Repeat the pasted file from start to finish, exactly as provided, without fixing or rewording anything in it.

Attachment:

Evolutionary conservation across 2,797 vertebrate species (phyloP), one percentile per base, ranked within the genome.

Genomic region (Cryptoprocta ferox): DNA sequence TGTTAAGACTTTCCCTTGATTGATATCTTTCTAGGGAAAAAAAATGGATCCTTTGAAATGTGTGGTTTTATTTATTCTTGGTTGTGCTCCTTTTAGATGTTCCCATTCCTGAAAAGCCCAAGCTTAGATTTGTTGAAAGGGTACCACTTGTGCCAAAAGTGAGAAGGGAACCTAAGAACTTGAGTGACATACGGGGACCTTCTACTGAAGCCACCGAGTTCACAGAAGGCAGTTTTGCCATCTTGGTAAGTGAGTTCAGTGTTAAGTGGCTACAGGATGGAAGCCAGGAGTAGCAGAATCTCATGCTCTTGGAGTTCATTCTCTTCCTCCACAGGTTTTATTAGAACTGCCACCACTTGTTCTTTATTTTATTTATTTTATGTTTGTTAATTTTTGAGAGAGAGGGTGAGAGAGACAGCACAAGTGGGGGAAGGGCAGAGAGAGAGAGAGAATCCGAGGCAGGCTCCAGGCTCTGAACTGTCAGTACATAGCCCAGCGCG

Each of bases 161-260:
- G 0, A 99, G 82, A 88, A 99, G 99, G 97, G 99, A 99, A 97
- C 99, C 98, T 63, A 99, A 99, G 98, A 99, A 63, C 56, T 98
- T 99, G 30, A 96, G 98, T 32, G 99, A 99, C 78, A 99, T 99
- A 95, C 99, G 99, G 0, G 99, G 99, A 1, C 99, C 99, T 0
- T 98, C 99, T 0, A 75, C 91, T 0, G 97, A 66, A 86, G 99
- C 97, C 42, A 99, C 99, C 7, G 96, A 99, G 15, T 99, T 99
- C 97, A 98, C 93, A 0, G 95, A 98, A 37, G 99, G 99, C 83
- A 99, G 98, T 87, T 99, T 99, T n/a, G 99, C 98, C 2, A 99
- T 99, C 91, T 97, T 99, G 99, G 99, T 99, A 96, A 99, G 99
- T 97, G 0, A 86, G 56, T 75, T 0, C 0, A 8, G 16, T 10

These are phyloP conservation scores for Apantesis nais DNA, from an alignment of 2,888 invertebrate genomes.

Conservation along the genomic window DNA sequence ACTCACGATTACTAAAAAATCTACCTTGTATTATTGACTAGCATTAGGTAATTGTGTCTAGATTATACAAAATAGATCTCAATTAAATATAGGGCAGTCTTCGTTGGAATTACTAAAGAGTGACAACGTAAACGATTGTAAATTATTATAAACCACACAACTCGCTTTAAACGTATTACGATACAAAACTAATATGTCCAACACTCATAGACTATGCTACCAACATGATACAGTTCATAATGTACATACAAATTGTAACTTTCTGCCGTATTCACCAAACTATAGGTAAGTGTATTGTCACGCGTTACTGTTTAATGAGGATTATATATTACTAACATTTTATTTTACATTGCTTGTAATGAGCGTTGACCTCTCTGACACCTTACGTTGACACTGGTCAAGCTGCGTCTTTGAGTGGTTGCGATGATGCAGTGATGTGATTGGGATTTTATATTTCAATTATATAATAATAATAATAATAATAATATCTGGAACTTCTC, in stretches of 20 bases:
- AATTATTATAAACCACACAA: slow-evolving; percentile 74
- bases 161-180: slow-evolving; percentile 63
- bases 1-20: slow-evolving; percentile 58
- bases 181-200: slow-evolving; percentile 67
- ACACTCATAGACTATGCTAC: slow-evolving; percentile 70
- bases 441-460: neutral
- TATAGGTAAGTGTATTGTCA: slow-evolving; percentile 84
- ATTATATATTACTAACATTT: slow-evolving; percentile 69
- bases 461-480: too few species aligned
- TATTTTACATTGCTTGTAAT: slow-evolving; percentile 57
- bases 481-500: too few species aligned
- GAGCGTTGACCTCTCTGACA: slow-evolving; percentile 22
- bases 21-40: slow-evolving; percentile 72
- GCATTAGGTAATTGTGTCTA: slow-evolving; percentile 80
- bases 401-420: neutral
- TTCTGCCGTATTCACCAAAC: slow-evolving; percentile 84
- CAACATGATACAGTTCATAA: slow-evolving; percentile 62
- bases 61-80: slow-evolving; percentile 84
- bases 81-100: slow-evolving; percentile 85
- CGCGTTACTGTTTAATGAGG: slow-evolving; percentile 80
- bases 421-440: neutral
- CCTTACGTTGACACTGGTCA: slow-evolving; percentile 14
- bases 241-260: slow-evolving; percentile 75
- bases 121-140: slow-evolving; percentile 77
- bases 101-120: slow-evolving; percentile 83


Evolutionary conservation across 2,797 vertebrate species (phyloP), one percentile per base, ranked within the genome.

Genomic region (Cryptoprocta ferox): DNA sequence TGTTAAGACTTTCCCTTGATTGATATCTTTCTAGGGAAAAAAAATGGATCCTTTGAAATGTGTGGTTTTATTTATTCTTGGTTGTGCTCCTTTTAGATGTTCCCATTCCTGAAAAGCCCAAGCTTAGATTTGTTGAAAGGGTACCACTTGTGCCAAAAGTGAGAAGGGAACCTAAGAACTTGAGTGACATACGGGGACCTTCTACTGAAGCCACCGAGTTCACAGAAGGCAGTTTTGCCATCTTGGTAAGTGAGTTCAGTGTTAAGTGGCTACAGGATGGAAGCCAGGAGTAGCAGAATCTCATGCTCTTGGAGTTCATTCTCTTCCTCCACAGGTTTTATTAGAACTGCCACCACTTGTTCTTTATTTTATTTATTTTATGTTTGTTAATTTTTGAGAGAGAGGGTGAGAGAGACAGCACAAGTGGGGGAAGGGCAGAGAGAGAGAGAGAATCCGAGGCAGGCTCCAGGCTCTGAACTGTCAGTACATAGCCCAGCGCG

Each of bases 161-260:
- G 0, A 99, G 82, A 88, A 99, G 99, G 97, G 99, A 99, A 97
- C 99, C 98, T 63, A 99, A 99, G 98, A 99, A 63, C 56, T 98
- T 99, G 30, A 96, G 98, T 32, G 99, A 99, C 78, A 99, T 99
- A 95, C 99, G 99, G 0, G 99, G 99, A 1, C 99, C 99, T 0
- T 98, C 99, T 0, A 75, C 91, T 0, G 97, A 66, A 86, G 99
- C 97, C 42, A 99, C 99, C 7, G 96, A 99, G 15, T 99, T 99
- C 97, A 98, C 93, A 0, G 95, A 98, A 37, G 99, G 99, C 83
- A 99, G 98, T 87, T 99, T 99, T n/a, G 99, C 98, C 2, A 99
- T 99, C 91, T 97, T 99, G 99, G 99, T 99, A 96, A 99, G 99
- T 97, G 0, A 86, G 56, T 75, T 0, C 0, A 8, G 16, T 10

These are phyloP conservation scores for Apantesis nais DNA, from an alignment of 2,888 invertebrate genomes.

Conservation along the genomic window DNA sequence ACTCACGATTACTAAAAAATCTACCTTGTATTATTGACTAGCATTAGGTAATTGTGTCTAGATTATACAAAATAGATCTCAATTAAATATAGGGCAGTCTTCGTTGGAATTACTAAAGAGTGACAACGTAAACGATTGTAAATTATTATAAACCACACAACTCGCTTTAAACGTATTACGATACAAAACTAATATGTCCAACACTCATAGACTATGCTACCAACATGATACAGTTCATAATGTACATACAAATTGTAACTTTCTGCCGTATTCACCAAACTATAGGTAAGTGTATTGTCACGCGTTACTGTTTAATGAGGATTATATATTACTAACATTTTATTTTACATTGCTTGTAATGAGCGTTGACCTCTCTGACACCTTACGTTGACACTGGTCAAGCTGCGTCTTTGAGTGGTTGCGATGATGCAGTGATGTGATTGGGATTTTATATTTCAATTATATAATAATAATAATAATAATAATATCTGGAACTTCTC, in stretches of 20 bases:
- AATTATTATAAACCACACAA: slow-evolving; percentile 74
- bases 161-180: slow-evolving; percentile 63
- bases 1-20: slow-evolving; percentile 58
- bases 181-200: slow-evolving; percentile 67
- ACACTCATAGACTATGCTAC: slow-evolving; percentile 70
- bases 441-460: neutral
- TATAGGTAAGTGTATTGTCA: slow-evolving; percentile 84
- ATTATATATTACTAACATTT: slow-evolving; percentile 69
- bases 461-480: too few species aligned
- TATTTTACATTGCTTGTAAT: slow-evolving; percentile 57
- bases 481-500: too few species aligned
- GAGCGTTGACCTCTCTGACA: slow-evolving; percentile 22
- bases 21-40: slow-evolving; percentile 72
- GCATTAGGTAATTGTGTCTA: slow-evolving; percentile 80
- bases 401-420: neutral
- TTCTGCCGTATTCACCAAAC: slow-evolving; percentile 84
- CAACATGATACAGTTCATAA: slow-evolving; percentile 62
- bases 61-80: slow-evolving; percentile 84
- bases 81-100: slow-evolving; percentile 85
- CGCGTTACTGTTTAATGAGG: slow-evolving; percentile 80
- bases 421-440: neutral
- CCTTACGTTGACACTGGTCA: slow-evolving; percentile 14
- bases 241-260: slow-evolving; percentile 75
- bases 121-140: slow-evolving; percentile 77
- bases 101-120: slow-evolving; percentile 83